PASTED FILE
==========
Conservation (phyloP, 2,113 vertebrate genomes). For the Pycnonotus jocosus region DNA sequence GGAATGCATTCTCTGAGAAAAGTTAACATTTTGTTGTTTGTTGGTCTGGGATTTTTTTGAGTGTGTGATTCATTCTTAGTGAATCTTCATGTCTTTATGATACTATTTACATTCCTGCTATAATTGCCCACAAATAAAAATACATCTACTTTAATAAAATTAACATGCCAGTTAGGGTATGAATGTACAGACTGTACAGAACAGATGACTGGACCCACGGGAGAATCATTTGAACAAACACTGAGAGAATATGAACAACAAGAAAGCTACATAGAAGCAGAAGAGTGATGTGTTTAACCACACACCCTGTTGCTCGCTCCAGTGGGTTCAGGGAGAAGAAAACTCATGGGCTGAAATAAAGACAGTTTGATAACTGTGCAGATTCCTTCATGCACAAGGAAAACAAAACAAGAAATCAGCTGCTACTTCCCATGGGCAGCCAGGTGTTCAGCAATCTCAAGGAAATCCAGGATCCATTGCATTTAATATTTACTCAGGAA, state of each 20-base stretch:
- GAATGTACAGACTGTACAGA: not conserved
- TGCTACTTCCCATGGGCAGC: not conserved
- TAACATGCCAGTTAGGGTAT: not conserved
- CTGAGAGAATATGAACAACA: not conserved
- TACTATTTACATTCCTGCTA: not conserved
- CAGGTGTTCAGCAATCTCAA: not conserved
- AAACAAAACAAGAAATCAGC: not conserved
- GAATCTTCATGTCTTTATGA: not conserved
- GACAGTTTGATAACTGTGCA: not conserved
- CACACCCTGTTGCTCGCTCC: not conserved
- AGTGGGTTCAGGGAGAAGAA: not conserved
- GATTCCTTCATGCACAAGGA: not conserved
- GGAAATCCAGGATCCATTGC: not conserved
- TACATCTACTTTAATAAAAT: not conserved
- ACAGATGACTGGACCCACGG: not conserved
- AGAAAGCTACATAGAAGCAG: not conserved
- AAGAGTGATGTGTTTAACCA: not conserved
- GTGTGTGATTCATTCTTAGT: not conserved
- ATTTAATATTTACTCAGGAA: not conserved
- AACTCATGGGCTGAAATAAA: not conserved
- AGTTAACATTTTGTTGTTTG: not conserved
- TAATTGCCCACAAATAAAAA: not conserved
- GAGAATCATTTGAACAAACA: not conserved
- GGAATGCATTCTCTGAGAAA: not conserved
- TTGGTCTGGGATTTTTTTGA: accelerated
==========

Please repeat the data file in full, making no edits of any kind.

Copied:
Conservation (phyloP, 2,113 vertebrate genomes). For the Pycnonotus jocosus region DNA sequence GGAATGCATTCTCTGAGAAAAGTTAACATTTTGTTGTTTGTTGGTCTGGGATTTTTTTGAGTGTGTGATTCATTCTTAGTGAATCTTCATGTCTTTATGATACTATTTACATTCCTGCTATAATTGCCCACAAATAAAAATACATCTACTTTAATAAAATTAACATGCCAGTTAGGGTATGAATGTACAGACTGTACAGAACAGATGACTGGACCCACGGGAGAATCATTTGAACAAACACTGAGAGAATATGAACAACAAGAAAGCTACATAGAAGCAGAAGAGTGATGTGTTTAACCACACACCCTGTTGCTCGCTCCAGTGGGTTCAGGGAGAAGAAAACTCATGGGCTGAAATAAAGACAGTTTGATAACTGTGCAGATTCCTTCATGCACAAGGAAAACAAAACAAGAAATCAGCTGCTACTTCCCATGGGCAGCCAGGTGTTCAGCAATCTCAAGGAAATCCAGGATCCATTGCATTTAATATTTACTCAGGAA, state of each 20-base stretch:
- GAATGTACAGACTGTACAGA: not conserved
- TGCTACTTCCCATGGGCAGC: not conserved
- TAACATGCCAGTTAGGGTAT: not conserved
- CTGAGAGAATATGAACAACA: not conserved
- TACTATTTACATTCCTGCTA: not conserved
- CAGGTGTTCAGCAATCTCAA: not conserved
- AAACAAAACAAGAAATCAGC: not conserved
- GAATCTTCATGTCTTTATGA: not conserved
- GACAGTTTGATAACTGTGCA: not conserved
- CACACCCTGTTGCTCGCTCC: not conserved
- AGTGGGTTCAGGGAGAAGAA: not conserved
- GATTCCTTCATGCACAAGGA: not conserved
- GGAAATCCAGGATCCATTGC: not conserved
- TACATCTACTTTAATAAAAT: not conserved
- ACAGATGACTGGACCCACGG: not conserved
- AGAAAGCTACATAGAAGCAG: not conserved
- AAGAGTGATGTGTTTAACCA: not conserved
- GTGTGTGATTCATTCTTAGT: not conserved
- ATTTAATATTTACTCAGGAA: not conserved
- AACTCATGGGCTGAAATAAA: not conserved
- AGTTAACATTTTGTTGTTTG: not conserved
- TAATTGCCCACAAATAAAAA: not conserved
- GAGAATCATTTGAACAAACA: not conserved
- GGAATGCATTCTCTGAGAAA: not conserved
- TTGGTCTGGGATTTTTTTGA: accelerated